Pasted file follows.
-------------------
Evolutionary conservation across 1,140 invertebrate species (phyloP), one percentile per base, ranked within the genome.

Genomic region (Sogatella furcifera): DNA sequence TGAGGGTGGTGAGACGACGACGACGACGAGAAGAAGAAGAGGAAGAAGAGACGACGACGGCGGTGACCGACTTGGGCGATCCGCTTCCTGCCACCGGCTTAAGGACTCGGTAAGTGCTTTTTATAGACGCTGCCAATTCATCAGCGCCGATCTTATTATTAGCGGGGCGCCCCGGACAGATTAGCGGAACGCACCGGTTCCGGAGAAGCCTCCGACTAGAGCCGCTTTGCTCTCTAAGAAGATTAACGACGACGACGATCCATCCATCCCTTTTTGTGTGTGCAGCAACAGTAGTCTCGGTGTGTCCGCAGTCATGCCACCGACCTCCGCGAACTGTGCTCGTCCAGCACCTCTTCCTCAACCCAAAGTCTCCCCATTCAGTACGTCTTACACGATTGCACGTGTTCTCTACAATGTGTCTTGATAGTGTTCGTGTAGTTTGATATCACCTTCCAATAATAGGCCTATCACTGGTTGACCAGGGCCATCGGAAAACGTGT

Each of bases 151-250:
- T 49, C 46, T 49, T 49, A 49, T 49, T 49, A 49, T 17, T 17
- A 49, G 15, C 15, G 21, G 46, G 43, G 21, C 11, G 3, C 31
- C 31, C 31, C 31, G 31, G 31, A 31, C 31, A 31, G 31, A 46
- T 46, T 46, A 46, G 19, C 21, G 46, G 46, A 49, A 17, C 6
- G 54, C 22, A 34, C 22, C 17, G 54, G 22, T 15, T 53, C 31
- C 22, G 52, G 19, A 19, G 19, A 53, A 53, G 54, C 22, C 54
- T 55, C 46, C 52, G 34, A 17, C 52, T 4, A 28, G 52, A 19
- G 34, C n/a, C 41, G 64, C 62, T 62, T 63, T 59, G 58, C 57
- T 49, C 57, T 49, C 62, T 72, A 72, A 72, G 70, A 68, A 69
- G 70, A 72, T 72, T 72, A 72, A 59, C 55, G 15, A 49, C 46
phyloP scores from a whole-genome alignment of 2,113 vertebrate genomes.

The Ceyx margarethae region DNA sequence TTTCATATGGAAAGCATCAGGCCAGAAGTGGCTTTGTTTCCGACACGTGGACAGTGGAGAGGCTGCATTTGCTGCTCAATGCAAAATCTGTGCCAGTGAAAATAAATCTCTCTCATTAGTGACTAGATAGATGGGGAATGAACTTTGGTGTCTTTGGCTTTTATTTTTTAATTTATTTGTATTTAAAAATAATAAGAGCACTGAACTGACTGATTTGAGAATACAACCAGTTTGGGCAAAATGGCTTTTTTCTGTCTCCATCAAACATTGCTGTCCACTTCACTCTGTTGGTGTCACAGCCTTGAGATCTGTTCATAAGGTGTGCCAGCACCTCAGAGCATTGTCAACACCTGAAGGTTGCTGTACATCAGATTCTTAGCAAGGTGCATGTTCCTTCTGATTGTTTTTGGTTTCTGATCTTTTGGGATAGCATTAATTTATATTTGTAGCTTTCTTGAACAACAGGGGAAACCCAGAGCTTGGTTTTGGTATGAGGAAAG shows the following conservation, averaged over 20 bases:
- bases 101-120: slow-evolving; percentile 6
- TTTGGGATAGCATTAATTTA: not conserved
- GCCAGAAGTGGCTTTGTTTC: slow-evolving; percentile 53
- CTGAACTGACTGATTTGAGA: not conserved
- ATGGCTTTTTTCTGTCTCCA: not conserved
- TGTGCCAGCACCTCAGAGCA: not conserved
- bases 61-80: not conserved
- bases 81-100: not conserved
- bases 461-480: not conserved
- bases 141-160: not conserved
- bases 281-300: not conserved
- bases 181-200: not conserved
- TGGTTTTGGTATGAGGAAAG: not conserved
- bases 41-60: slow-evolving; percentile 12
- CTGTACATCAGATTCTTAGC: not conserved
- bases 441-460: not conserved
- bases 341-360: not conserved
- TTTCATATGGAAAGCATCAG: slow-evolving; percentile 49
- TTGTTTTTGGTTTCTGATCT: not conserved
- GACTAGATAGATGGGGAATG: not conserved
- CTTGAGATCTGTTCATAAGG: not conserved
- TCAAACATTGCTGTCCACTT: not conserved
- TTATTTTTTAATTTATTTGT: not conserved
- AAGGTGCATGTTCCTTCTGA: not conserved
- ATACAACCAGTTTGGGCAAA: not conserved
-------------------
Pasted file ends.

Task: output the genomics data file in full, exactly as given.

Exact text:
Evolutionary conservation across 1,140 invertebrate species (phyloP), one percentile per base, ranked within the genome.

Genomic region (Sogatella furcifera): DNA sequence TGAGGGTGGTGAGACGACGACGACGACGAGAAGAAGAAGAGGAAGAAGAGACGACGACGGCGGTGACCGACTTGGGCGATCCGCTTCCTGCCACCGGCTTAAGGACTCGGTAAGTGCTTTTTATAGACGCTGCCAATTCATCAGCGCCGATCTTATTATTAGCGGGGCGCCCCGGACAGATTAGCGGAACGCACCGGTTCCGGAGAAGCCTCCGACTAGAGCCGCTTTGCTCTCTAAGAAGATTAACGACGACGACGATCCATCCATCCCTTTTTGTGTGTGCAGCAACAGTAGTCTCGGTGTGTCCGCAGTCATGCCACCGACCTCCGCGAACTGTGCTCGTCCAGCACCTCTTCCTCAACCCAAAGTCTCCCCATTCAGTACGTCTTACACGATTGCACGTGTTCTCTACAATGTGTCTTGATAGTGTTCGTGTAGTTTGATATCACCTTCCAATAATAGGCCTATCACTGGTTGACCAGGGCCATCGGAAAACGTGT

Each of bases 151-250:
- T 49, C 46, T 49, T 49, A 49, T 49, T 49, A 49, T 17, T 17
- A 49, G 15, C 15, G 21, G 46, G 43, G 21, C 11, G 3, C 31
- C 31, C 31, C 31, G 31, G 31, A 31, C 31, A 31, G 31, A 46
- T 46, T 46, A 46, G 19, C 21, G 46, G 46, A 49, A 17, C 6
- G 54, C 22, A 34, C 22, C 17, G 54, G 22, T 15, T 53, C 31
- C 22, G 52, G 19, A 19, G 19, A 53, A 53, G 54, C 22, C 54
- T 55, C 46, C 52, G 34, A 17, C 52, T 4, A 28, G 52, A 19
- G 34, C n/a, C 41, G 64, C 62, T 62, T 63, T 59, G 58, C 57
- T 49, C 57, T 49, C 62, T 72, A 72, A 72, G 70, A 68, A 69
- G 70, A 72, T 72, T 72, A 72, A 59, C 55, G 15, A 49, C 46
phyloP scores from a whole-genome alignment of 2,113 vertebrate genomes.

The Ceyx margarethae region DNA sequence TTTCATATGGAAAGCATCAGGCCAGAAGTGGCTTTGTTTCCGACACGTGGACAGTGGAGAGGCTGCATTTGCTGCTCAATGCAAAATCTGTGCCAGTGAAAATAAATCTCTCTCATTAGTGACTAGATAGATGGGGAATGAACTTTGGTGTCTTTGGCTTTTATTTTTTAATTTATTTGTATTTAAAAATAATAAGAGCACTGAACTGACTGATTTGAGAATACAACCAGTTTGGGCAAAATGGCTTTTTTCTGTCTCCATCAAACATTGCTGTCCACTTCACTCTGTTGGTGTCACAGCCTTGAGATCTGTTCATAAGGTGTGCCAGCACCTCAGAGCATTGTCAACACCTGAAGGTTGCTGTACATCAGATTCTTAGCAAGGTGCATGTTCCTTCTGATTGTTTTTGGTTTCTGATCTTTTGGGATAGCATTAATTTATATTTGTAGCTTTCTTGAACAACAGGGGAAACCCAGAGCTTGGTTTTGGTATGAGGAAAG shows the following conservation, averaged over 20 bases:
- bases 101-120: slow-evolving; percentile 6
- TTTGGGATAGCATTAATTTA: not conserved
- GCCAGAAGTGGCTTTGTTTC: slow-evolving; percentile 53
- CTGAACTGACTGATTTGAGA: not conserved
- ATGGCTTTTTTCTGTCTCCA: not conserved
- TGTGCCAGCACCTCAGAGCA: not conserved
- bases 61-80: not conserved
- bases 81-100: not conserved
- bases 461-480: not conserved
- bases 141-160: not conserved
- bases 281-300: not conserved
- bases 181-200: not conserved
- TGGTTTTGGTATGAGGAAAG: not conserved
- bases 41-60: slow-evolving; percentile 12
- CTGTACATCAGATTCTTAGC: not conserved
- bases 441-460: not conserved
- bases 341-360: not conserved
- TTTCATATGGAAAGCATCAG: slow-evolving; percentile 49
- TTGTTTTTGGTTTCTGATCT: not conserved
- GACTAGATAGATGGGGAATG: not conserved
- CTTGAGATCTGTTCATAAGG: not conserved
- TCAAACATTGCTGTCCACTT: not conserved
- TTATTTTTTAATTTATTTGT: not conserved
- AAGGTGCATGTTCCTTCTGA: not conserved
- ATACAACCAGTTTGGGCAAA: not conserved